GIS and analysis of traffic accidents
March 30th, 2005 by Tom Johnson

The CrimeMap listserv
is one of the best around for nuts-and-bolts tips.  Most of its
contributors are professional crime analysts (unlike journalists who,
it must be said, are semi-pros at best).  To subscribe, check out

One of the folks on Crimemapping made a fine contribution today filled
with “heads-up” tips when it comes to crime mapping. 
Lopez, a crime analyst for the
Connecticut State Police, suggests….

        “The analysis of traffic accidents is an
interesting one.  My perspective is looking at, for the most part,
.  State Police Departments as a general rule have jurisdiction for
the enforcement of crime, traffic accidents, and motor vehicle enforcement on
interstate highways.  In Connecticut, we are able to pick up a good “X” and “Y”
for every accident.  We then take the data and run it through Spatial Analyst. 
In looking at motor vehicle accidents on interstate highways you may
Some traffic accident hotspots occur in very dangerous areas, ones that do not
lend themselves to offering a great deal of motor vehicle enforcement.  That is
to say, if you use high visibility enforcement you might be in a very congested
area with high traffic volume.  The area is already hazardous and might not
offer any safe area for ticketing.  Enforcement in these areas might actually
contribute to accidents.  I have been told by some veteran officers the “trick”
is to get people in and out of large metropolitan areas as fast as
2.      The design of the highways and surrounding
areas might have a greater effect on accidents than enforcement.  To effectively
lower accidents on interstates you have to have long range plans that include
all agencies that govern the highway.  I believe you will find many of the
traffic accident hotspots on interstates fall right in the middle of where two
or more interstate highways converge.  In Hartford for example, you have I-84
and I-91 intersecting in the middle of the city.  People have to make decisions
on going north and south/east and west.  Of course in the afternoon, you have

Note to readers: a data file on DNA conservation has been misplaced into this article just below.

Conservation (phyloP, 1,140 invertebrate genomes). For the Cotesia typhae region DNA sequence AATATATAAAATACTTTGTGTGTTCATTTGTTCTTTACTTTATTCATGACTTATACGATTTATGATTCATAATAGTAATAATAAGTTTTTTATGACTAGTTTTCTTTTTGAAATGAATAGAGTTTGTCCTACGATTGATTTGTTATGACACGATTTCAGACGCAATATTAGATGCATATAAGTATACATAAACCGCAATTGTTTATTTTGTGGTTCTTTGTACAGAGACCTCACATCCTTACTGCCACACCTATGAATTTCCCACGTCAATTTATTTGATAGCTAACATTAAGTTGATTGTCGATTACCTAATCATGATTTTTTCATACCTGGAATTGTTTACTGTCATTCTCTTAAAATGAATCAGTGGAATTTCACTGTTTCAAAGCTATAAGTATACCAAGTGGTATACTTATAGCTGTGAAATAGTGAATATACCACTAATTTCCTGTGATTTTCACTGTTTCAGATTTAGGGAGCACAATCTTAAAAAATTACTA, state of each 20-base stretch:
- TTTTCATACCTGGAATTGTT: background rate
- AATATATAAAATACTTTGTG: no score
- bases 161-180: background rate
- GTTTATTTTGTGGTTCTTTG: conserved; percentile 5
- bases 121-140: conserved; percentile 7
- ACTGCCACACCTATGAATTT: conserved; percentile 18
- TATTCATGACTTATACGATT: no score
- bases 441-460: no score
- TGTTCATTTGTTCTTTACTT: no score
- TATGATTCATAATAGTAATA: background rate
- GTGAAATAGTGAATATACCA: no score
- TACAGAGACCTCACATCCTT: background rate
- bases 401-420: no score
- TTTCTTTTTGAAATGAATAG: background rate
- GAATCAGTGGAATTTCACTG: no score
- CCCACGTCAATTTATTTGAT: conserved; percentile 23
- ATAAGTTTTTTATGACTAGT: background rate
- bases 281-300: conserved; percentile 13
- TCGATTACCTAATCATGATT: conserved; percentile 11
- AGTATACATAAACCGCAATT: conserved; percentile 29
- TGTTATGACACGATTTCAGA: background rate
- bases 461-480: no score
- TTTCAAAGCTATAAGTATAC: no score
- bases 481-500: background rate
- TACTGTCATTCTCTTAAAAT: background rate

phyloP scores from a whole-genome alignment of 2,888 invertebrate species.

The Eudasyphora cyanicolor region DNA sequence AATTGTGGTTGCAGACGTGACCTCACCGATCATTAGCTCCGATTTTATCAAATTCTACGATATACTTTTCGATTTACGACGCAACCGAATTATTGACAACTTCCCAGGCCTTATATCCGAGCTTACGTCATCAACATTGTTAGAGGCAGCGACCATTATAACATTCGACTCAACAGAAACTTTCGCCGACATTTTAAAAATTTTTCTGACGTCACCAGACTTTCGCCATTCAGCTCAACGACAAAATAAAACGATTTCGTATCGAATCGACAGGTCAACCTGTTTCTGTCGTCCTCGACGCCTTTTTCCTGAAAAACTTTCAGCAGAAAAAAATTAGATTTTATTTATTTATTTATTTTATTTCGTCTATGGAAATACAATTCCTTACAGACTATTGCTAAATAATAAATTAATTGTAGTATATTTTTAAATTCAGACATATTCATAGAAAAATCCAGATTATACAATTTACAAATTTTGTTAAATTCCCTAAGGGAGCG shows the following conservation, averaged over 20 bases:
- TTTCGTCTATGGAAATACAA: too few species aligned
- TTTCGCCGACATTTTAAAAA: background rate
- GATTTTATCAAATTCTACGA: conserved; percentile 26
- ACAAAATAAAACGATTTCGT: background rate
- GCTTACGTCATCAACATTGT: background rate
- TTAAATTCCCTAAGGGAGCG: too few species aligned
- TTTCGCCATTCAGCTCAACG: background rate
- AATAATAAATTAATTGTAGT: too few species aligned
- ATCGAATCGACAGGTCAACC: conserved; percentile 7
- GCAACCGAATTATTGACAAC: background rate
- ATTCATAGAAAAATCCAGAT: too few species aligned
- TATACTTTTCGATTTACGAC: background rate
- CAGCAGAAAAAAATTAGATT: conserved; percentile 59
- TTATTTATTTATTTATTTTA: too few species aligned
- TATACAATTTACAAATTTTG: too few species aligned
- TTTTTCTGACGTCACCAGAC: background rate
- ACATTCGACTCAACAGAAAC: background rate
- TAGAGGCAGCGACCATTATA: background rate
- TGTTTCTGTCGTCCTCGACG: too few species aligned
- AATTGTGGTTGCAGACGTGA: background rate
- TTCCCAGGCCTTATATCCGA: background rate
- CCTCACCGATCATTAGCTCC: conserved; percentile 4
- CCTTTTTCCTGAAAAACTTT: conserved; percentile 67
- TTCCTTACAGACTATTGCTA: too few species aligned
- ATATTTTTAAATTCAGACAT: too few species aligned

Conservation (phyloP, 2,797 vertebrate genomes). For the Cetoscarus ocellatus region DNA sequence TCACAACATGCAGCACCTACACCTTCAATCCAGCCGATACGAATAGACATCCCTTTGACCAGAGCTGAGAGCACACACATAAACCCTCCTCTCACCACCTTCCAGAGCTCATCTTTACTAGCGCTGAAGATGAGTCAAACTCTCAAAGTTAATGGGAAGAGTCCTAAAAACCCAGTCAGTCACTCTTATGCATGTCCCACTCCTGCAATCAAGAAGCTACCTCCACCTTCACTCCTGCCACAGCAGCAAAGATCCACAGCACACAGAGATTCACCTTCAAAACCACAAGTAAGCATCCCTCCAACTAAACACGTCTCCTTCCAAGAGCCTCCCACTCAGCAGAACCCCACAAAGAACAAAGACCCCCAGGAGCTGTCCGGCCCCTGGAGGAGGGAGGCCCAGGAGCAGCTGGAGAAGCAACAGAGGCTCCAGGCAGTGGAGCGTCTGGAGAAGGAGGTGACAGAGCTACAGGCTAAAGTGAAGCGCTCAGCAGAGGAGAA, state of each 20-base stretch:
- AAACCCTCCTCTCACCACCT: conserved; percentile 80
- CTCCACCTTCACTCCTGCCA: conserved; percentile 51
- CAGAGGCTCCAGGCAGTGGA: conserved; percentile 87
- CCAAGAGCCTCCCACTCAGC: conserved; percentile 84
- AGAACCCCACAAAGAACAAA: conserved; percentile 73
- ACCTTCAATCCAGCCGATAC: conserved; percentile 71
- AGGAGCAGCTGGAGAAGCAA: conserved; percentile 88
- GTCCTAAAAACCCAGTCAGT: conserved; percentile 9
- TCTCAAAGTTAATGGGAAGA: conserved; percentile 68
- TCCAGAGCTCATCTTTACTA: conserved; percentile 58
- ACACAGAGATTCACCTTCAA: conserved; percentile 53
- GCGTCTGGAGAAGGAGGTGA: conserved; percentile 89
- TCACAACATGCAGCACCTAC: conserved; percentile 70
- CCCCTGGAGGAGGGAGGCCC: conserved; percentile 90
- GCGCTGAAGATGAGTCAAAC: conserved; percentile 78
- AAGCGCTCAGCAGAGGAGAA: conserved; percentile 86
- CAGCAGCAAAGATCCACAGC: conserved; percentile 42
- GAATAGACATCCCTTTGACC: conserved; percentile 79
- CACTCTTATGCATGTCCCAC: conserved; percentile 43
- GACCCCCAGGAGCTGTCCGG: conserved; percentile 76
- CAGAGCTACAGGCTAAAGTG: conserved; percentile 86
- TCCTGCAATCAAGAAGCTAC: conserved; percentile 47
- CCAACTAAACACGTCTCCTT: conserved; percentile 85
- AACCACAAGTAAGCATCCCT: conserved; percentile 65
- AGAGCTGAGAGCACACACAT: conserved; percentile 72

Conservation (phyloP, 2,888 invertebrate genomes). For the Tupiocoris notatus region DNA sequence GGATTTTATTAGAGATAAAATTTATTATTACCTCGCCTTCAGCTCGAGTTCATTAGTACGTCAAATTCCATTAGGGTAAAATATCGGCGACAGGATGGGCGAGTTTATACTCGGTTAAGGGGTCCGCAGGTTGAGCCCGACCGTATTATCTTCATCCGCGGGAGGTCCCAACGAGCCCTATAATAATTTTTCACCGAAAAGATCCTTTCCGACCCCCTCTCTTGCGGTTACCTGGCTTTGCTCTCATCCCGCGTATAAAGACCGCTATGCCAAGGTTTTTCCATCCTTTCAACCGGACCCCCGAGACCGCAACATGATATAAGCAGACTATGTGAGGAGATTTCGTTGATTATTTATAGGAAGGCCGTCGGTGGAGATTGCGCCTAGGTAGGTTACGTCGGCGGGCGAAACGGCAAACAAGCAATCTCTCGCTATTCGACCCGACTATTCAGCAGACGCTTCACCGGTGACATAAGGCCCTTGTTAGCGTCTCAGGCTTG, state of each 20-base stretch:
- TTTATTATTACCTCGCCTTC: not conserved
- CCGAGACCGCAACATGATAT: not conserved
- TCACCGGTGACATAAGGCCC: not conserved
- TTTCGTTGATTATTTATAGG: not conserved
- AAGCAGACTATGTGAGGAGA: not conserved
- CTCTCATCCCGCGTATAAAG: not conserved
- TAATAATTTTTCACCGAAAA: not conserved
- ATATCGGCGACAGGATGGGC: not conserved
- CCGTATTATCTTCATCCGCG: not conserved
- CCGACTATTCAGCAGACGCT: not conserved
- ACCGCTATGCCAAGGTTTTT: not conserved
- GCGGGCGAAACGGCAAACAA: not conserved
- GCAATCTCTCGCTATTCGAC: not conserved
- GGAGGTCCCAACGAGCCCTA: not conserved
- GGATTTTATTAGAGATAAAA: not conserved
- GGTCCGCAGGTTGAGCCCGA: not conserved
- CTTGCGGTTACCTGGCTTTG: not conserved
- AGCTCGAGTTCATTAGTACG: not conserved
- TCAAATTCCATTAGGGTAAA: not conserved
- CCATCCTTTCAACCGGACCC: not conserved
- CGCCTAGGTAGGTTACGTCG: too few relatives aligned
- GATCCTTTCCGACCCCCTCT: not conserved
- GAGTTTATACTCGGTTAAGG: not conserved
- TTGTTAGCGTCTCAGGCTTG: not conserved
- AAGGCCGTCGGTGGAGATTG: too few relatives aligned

that sun in your eyes.  These types of decisions have to be made in seconds, and
for those people not familiar with the area are at even more of a disadvantage. 
Highway design plays a huge factor in highway accidents.
3.      In doing time studies of motor vehicle
accidents, many are occurring at changes of shifts, and at peak times where
police services are at a premium.  On interstates, especially around
metropolitan areas you will find most of the accidents are occurring
around 07:00 to 09:00 and then at 15:00 to 18:00.  This is the precise time
people are coming home from work and children getting out from school; a time
that has high demand for all police services.
It is very interesting to plot DWI Accidents, meaning those accidents in which
DWI was the cause of the accident.  You may find that your highest
concentrations of accidents occur near routes going to major universities, large
entertainment complexes, or perhaps to out of state jurisdictions where the
drinking age might be lower or where bars stay open longer.  In these
circumstances select enforcement can be effective.
Careful consideration should be given to areas of the highway that are
undergoing construction.  Police visibility should be present to get people to
slow down. Strict enforcement of speed limits in these areas may yield to a
lower accident rate.
closing, I believe you will find the most accidents are occurring on interstates
where there are very high volume of cars, little or no highway shoulders, areas
that could benefit from a better design and where interstate highways meet.  The
answer to a reduction to these accidents is a difficult one to find.  Giving out
more tickets is not necessarily the answer.” 
Analysis Unit
Connecticut State Police

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